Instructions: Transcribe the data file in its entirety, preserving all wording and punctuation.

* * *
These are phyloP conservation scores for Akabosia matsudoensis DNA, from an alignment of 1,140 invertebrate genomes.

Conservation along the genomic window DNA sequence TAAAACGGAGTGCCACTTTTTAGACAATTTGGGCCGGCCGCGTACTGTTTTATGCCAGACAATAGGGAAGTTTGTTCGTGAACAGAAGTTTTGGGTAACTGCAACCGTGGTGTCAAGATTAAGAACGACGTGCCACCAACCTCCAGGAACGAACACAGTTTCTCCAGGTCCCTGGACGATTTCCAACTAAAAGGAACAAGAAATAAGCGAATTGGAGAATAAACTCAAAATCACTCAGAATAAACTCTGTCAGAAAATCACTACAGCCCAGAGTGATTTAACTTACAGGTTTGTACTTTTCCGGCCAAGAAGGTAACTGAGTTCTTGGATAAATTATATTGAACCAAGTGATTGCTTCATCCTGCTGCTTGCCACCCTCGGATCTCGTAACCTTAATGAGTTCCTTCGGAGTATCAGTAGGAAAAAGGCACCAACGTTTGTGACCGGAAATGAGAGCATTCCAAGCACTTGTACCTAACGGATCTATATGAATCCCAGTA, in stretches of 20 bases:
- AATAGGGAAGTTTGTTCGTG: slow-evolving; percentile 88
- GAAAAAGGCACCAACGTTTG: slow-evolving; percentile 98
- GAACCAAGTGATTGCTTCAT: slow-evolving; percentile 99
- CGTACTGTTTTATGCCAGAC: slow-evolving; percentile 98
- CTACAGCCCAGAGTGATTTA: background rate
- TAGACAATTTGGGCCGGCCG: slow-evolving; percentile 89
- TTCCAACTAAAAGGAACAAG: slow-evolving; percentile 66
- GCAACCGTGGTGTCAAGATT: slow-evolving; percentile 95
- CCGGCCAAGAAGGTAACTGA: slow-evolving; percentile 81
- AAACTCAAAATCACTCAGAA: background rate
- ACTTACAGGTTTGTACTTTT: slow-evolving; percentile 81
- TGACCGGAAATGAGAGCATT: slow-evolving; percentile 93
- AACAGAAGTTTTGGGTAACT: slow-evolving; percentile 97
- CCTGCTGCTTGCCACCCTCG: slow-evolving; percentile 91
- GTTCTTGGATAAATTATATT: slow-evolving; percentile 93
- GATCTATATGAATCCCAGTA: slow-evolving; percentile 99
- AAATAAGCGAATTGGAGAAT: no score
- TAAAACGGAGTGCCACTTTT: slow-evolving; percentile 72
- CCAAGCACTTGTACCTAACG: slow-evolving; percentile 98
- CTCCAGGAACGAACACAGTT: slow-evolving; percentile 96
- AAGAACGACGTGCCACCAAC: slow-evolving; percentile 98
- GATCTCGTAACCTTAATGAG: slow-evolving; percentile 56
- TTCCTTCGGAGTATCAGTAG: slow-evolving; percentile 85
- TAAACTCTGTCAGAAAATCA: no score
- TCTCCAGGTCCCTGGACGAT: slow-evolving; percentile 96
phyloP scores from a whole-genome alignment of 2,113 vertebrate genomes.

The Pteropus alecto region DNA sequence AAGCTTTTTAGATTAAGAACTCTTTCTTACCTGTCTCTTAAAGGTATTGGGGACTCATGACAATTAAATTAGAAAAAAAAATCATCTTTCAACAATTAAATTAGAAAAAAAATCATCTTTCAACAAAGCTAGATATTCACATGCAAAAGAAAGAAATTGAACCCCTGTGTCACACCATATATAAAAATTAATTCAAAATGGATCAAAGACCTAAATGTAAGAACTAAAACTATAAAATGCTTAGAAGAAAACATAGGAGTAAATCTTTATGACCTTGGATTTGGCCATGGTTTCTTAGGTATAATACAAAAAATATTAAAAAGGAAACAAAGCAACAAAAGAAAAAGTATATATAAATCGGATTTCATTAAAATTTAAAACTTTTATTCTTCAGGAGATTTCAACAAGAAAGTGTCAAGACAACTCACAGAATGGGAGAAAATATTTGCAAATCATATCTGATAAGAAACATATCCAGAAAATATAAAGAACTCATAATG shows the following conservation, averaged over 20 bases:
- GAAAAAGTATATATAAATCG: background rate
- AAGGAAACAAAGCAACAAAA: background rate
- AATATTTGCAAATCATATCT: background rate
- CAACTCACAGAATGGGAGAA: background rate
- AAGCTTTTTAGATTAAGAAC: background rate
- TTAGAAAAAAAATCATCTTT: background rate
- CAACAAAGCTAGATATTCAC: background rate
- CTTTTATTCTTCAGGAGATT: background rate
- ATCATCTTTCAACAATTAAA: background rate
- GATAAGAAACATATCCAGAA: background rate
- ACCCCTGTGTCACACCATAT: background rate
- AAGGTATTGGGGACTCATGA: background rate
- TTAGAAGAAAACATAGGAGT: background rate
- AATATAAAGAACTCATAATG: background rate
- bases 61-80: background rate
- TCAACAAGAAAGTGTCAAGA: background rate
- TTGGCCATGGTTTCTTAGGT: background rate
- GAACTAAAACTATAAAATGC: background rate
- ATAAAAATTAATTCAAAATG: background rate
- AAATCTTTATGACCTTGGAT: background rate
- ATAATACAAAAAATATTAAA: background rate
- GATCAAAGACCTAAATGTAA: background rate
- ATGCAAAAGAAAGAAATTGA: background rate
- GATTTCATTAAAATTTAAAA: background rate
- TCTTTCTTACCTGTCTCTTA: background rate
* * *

These are phyloP conservation scores for Akabosia matsudoensis DNA, from an alignment of 1,140 invertebrate genomes.

Conservation along the genomic window DNA sequence TAAAACGGAGTGCCACTTTTTAGACAATTTGGGCCGGCCGCGTACTGTTTTATGCCAGACAATAGGGAAGTTTGTTCGTGAACAGAAGTTTTGGGTAACTGCAACCGTGGTGTCAAGATTAAGAACGACGTGCCACCAACCTCCAGGAACGAACACAGTTTCTCCAGGTCCCTGGACGATTTCCAACTAAAAGGAACAAGAAATAAGCGAATTGGAGAATAAACTCAAAATCACTCAGAATAAACTCTGTCAGAAAATCACTACAGCCCAGAGTGATTTAACTTACAGGTTTGTACTTTTCCGGCCAAGAAGGTAACTGAGTTCTTGGATAAATTATATTGAACCAAGTGATTGCTTCATCCTGCTGCTTGCCACCCTCGGATCTCGTAACCTTAATGAGTTCCTTCGGAGTATCAGTAGGAAAAAGGCACCAACGTTTGTGACCGGAAATGAGAGCATTCCAAGCACTTGTACCTAACGGATCTATATGAATCCCAGTA, in stretches of 20 bases:
- AATAGGGAAGTTTGTTCGTG: slow-evolving; percentile 88
- GAAAAAGGCACCAACGTTTG: slow-evolving; percentile 98
- GAACCAAGTGATTGCTTCAT: slow-evolving; percentile 99
- CGTACTGTTTTATGCCAGAC: slow-evolving; percentile 98
- CTACAGCCCAGAGTGATTTA: background rate
- TAGACAATTTGGGCCGGCCG: slow-evolving; percentile 89
- TTCCAACTAAAAGGAACAAG: slow-evolving; percentile 66
- GCAACCGTGGTGTCAAGATT: slow-evolving; percentile 95
- CCGGCCAAGAAGGTAACTGA: slow-evolving; percentile 81
- AAACTCAAAATCACTCAGAA: background rate
- ACTTACAGGTTTGTACTTTT: slow-evolving; percentile 81
- TGACCGGAAATGAGAGCATT: slow-evolving; percentile 93
- AACAGAAGTTTTGGGTAACT: slow-evolving; percentile 97
- CCTGCTGCTTGCCACCCTCG: slow-evolving; percentile 91
- GTTCTTGGATAAATTATATT: slow-evolving; percentile 93
- GATCTATATGAATCCCAGTA: slow-evolving; percentile 99
- AAATAAGCGAATTGGAGAAT: no score
- TAAAACGGAGTGCCACTTTT: slow-evolving; percentile 72
- CCAAGCACTTGTACCTAACG: slow-evolving; percentile 98
- CTCCAGGAACGAACACAGTT: slow-evolving; percentile 96
- AAGAACGACGTGCCACCAAC: slow-evolving; percentile 98
- GATCTCGTAACCTTAATGAG: slow-evolving; percentile 56
- TTCCTTCGGAGTATCAGTAG: slow-evolving; percentile 85
- TAAACTCTGTCAGAAAATCA: no score
- TCTCCAGGTCCCTGGACGAT: slow-evolving; percentile 96
phyloP scores from a whole-genome alignment of 2,113 vertebrate genomes.

The Pteropus alecto region DNA sequence AAGCTTTTTAGATTAAGAACTCTTTCTTACCTGTCTCTTAAAGGTATTGGGGACTCATGACAATTAAATTAGAAAAAAAAATCATCTTTCAACAATTAAATTAGAAAAAAAATCATCTTTCAACAAAGCTAGATATTCACATGCAAAAGAAAGAAATTGAACCCCTGTGTCACACCATATATAAAAATTAATTCAAAATGGATCAAAGACCTAAATGTAAGAACTAAAACTATAAAATGCTTAGAAGAAAACATAGGAGTAAATCTTTATGACCTTGGATTTGGCCATGGTTTCTTAGGTATAATACAAAAAATATTAAAAAGGAAACAAAGCAACAAAAGAAAAAGTATATATAAATCGGATTTCATTAAAATTTAAAACTTTTATTCTTCAGGAGATTTCAACAAGAAAGTGTCAAGACAACTCACAGAATGGGAGAAAATATTTGCAAATCATATCTGATAAGAAACATATCCAGAAAATATAAAGAACTCATAATG shows the following conservation, averaged over 20 bases:
- GAAAAAGTATATATAAATCG: background rate
- AAGGAAACAAAGCAACAAAA: background rate
- AATATTTGCAAATCATATCT: background rate
- CAACTCACAGAATGGGAGAA: background rate
- AAGCTTTTTAGATTAAGAAC: background rate
- TTAGAAAAAAAATCATCTTT: background rate
- CAACAAAGCTAGATATTCAC: background rate
- CTTTTATTCTTCAGGAGATT: background rate
- ATCATCTTTCAACAATTAAA: background rate
- GATAAGAAACATATCCAGAA: background rate
- ACCCCTGTGTCACACCATAT: background rate
- AAGGTATTGGGGACTCATGA: background rate
- TTAGAAGAAAACATAGGAGT: background rate
- AATATAAAGAACTCATAATG: background rate
- bases 61-80: background rate
- TCAACAAGAAAGTGTCAAGA: background rate
- TTGGCCATGGTTTCTTAGGT: background rate
- GAACTAAAACTATAAAATGC: background rate
- ATAAAAATTAATTCAAAATG: background rate
- AAATCTTTATGACCTTGGAT: background rate
- ATAATACAAAAAATATTAAA: background rate
- GATCAAAGACCTAAATGTAA: background rate
- ATGCAAAAGAAAGAAATTGA: background rate
- GATTTCATTAAAATTTAAAA: background rate
- TCTTTCTTACCTGTCTCTTA: background rate